• Tami McCandlish

It's My Fault


I pursed my lips when I heard clink-clinking in the dryer.


"Did you leave a jump drive in your pocket again?” I snapped at my husband, Charlie. “How many times have I told you—"


"I'm sorry," he said. "It's my fault."


I wanted to jaw at him some more, but his unhesitating forthrightness defused me. I rotated my shoulder as if to move a little pride monkey off my back.


Charlie’s response reminded me that if there’s a jump drive in the dryer, it’s my fault. I do the laundry.


“I’m sorry,” I said. “I’m the one who didn’t check your pockets.”


It isn’t natural for any of us to admit failure and apologize. We’ve been passing the buck ever since Eve ate the forbidden fruit and blamed Adam, who blamed the serpent.


The world is full of blame, and many people won't accept responsibility for their circumstances. I write this to hold myself accountable as much as anyone.


Recently, my editor asked me about one of my sentences. “Are you being sarcastic or genuine?”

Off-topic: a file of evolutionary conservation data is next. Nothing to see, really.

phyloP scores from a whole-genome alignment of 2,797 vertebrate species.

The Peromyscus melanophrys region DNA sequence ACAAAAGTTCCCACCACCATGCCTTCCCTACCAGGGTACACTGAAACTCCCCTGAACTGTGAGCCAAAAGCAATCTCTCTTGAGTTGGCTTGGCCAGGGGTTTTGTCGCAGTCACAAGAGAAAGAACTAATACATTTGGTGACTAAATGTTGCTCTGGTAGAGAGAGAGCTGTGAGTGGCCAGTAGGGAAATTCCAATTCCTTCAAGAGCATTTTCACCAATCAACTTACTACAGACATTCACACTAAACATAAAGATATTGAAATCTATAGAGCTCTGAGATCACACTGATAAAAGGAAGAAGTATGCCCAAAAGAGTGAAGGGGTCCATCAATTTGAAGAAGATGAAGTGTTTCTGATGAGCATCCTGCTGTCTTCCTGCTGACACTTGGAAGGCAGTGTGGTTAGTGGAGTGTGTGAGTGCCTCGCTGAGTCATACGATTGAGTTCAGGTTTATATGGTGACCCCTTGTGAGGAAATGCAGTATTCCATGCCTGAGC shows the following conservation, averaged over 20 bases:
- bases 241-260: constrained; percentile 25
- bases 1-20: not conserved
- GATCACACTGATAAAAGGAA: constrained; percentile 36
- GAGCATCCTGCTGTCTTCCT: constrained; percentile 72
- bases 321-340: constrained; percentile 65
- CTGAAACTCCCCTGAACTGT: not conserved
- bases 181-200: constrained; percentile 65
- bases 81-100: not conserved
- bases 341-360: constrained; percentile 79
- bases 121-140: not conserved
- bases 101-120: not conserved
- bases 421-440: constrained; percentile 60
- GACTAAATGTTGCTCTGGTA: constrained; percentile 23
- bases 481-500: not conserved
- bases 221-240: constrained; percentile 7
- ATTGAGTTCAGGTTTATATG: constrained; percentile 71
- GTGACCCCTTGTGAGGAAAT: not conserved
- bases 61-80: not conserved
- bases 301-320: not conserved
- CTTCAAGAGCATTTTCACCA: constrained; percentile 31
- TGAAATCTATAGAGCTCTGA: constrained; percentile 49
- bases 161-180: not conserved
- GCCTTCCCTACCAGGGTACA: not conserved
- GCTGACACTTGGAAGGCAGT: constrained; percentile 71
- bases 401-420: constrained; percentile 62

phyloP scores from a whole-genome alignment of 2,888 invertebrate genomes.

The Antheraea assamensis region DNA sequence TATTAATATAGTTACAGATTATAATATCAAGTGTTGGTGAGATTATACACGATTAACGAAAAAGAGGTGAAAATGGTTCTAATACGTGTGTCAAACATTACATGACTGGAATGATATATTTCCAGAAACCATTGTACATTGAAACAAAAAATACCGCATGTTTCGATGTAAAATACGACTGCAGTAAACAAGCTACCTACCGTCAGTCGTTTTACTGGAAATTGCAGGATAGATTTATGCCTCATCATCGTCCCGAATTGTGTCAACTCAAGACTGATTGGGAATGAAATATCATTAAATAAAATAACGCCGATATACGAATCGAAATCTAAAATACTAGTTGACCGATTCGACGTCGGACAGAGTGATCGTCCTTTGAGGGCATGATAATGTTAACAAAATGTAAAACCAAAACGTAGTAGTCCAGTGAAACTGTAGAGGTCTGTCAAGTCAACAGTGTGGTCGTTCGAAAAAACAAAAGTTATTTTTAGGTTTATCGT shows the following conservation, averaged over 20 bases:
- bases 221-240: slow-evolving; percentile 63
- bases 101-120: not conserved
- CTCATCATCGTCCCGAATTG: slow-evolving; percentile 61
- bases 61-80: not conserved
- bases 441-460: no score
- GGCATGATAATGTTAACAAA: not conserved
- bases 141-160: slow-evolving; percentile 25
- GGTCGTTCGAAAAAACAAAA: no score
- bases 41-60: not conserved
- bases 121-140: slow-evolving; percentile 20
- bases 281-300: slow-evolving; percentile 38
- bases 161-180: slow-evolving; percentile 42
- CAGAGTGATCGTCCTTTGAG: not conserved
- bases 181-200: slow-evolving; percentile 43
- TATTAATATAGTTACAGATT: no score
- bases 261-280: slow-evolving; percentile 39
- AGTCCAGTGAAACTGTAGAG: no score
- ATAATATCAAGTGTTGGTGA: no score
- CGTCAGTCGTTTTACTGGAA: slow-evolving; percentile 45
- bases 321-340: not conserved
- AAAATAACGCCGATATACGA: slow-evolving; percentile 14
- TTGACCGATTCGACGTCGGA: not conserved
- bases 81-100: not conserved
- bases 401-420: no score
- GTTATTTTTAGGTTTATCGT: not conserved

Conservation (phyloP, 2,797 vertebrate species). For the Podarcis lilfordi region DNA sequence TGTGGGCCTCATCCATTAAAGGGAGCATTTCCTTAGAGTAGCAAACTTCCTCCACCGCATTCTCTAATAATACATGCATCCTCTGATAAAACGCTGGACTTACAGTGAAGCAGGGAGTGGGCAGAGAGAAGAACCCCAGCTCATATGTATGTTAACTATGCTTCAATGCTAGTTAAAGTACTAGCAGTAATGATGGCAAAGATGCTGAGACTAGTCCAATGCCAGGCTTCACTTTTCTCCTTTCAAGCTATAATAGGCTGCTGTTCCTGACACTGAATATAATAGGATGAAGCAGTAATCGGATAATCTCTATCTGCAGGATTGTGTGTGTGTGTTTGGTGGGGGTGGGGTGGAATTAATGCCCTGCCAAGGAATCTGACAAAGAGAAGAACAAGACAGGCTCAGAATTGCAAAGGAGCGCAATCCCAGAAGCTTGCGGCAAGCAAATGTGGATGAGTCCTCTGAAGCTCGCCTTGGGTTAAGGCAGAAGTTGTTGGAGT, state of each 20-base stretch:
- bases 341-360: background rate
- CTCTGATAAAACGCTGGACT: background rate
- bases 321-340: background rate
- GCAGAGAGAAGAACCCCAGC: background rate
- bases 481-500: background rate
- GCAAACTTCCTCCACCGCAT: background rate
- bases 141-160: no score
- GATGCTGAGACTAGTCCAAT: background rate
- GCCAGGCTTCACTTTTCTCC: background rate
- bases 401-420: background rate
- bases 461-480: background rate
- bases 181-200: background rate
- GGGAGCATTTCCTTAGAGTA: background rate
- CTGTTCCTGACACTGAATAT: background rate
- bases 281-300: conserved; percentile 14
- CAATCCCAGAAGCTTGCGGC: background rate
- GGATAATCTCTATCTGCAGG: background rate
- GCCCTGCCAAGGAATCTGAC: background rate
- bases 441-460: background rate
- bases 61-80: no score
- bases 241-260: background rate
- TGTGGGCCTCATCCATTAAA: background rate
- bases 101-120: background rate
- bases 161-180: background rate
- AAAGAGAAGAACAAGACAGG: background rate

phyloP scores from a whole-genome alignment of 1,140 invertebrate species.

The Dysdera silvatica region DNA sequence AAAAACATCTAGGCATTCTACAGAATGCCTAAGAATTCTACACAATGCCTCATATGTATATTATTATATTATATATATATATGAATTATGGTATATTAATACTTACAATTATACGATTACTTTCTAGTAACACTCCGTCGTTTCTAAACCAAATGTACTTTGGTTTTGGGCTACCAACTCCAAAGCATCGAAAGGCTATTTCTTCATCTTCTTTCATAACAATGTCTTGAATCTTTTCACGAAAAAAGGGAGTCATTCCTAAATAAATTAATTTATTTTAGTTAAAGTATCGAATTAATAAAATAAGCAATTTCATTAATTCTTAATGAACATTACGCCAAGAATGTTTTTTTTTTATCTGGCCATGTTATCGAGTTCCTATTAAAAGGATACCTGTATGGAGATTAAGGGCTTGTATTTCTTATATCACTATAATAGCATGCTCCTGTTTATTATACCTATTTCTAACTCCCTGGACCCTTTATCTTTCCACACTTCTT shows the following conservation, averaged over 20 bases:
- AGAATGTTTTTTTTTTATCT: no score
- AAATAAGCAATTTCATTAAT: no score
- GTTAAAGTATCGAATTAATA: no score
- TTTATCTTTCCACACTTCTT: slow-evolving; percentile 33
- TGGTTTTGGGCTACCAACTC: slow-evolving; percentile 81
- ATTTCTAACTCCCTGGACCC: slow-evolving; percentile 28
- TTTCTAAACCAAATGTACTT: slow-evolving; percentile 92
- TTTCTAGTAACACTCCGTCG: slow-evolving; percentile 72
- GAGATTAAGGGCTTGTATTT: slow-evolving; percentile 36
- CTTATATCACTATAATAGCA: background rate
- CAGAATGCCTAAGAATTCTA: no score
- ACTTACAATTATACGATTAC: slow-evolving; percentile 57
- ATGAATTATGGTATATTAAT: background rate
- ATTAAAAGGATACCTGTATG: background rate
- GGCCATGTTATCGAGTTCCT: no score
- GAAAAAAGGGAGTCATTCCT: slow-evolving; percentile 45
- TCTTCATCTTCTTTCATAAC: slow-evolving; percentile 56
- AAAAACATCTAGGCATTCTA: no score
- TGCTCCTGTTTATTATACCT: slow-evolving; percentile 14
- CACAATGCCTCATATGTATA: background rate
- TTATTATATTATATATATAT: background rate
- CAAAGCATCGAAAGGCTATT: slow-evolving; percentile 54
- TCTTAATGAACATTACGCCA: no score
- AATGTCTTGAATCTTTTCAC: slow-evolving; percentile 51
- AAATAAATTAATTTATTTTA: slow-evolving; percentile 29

I deliberated. “Both,” I said.


“You can’t be both. It’s one or the other.”


Ouch.


I thought I was right. I liked that sentence. I wanted to keep it and felt entitled to write it. Self-pity threatened my mind. Maybe she just doesn't understand me. But as I thought about what I truly meant, I realized I needed to take ownership of my feelings. I needed to admit to my readers the sarcasm behind my words. If my readers view me as insincere, it's my fault because something is lacking in my writing.


Whenever I find myself blaming someone else for a problem, I think of the expression, “If it's always someone else's fault, chances are it's your fault.”


Ouch again.


If we’re not a little uncomfortable in our pursuit of growth, we aren’t doing it right.


We can’t expect anyone else to take ownership if we’re unwilling ourselves.


When we take responsibility and respond in a way that catches others off guard, as Charlie did with me, others are more likely to consider self-improvement.


Four years later, there’s never been another jump drive, Chapstick, or quarter in our dryer, because we both recognized our roles and accepted responsibility.


It’s a small victory, but I've found that practicing extreme ownership can end a cycle of complaint and positively impact the results.


The more I take ownership of minor things, the more I’m able to gut check myself when it comes to the big stuff.


How much better would our lives be if we took ownership of everything?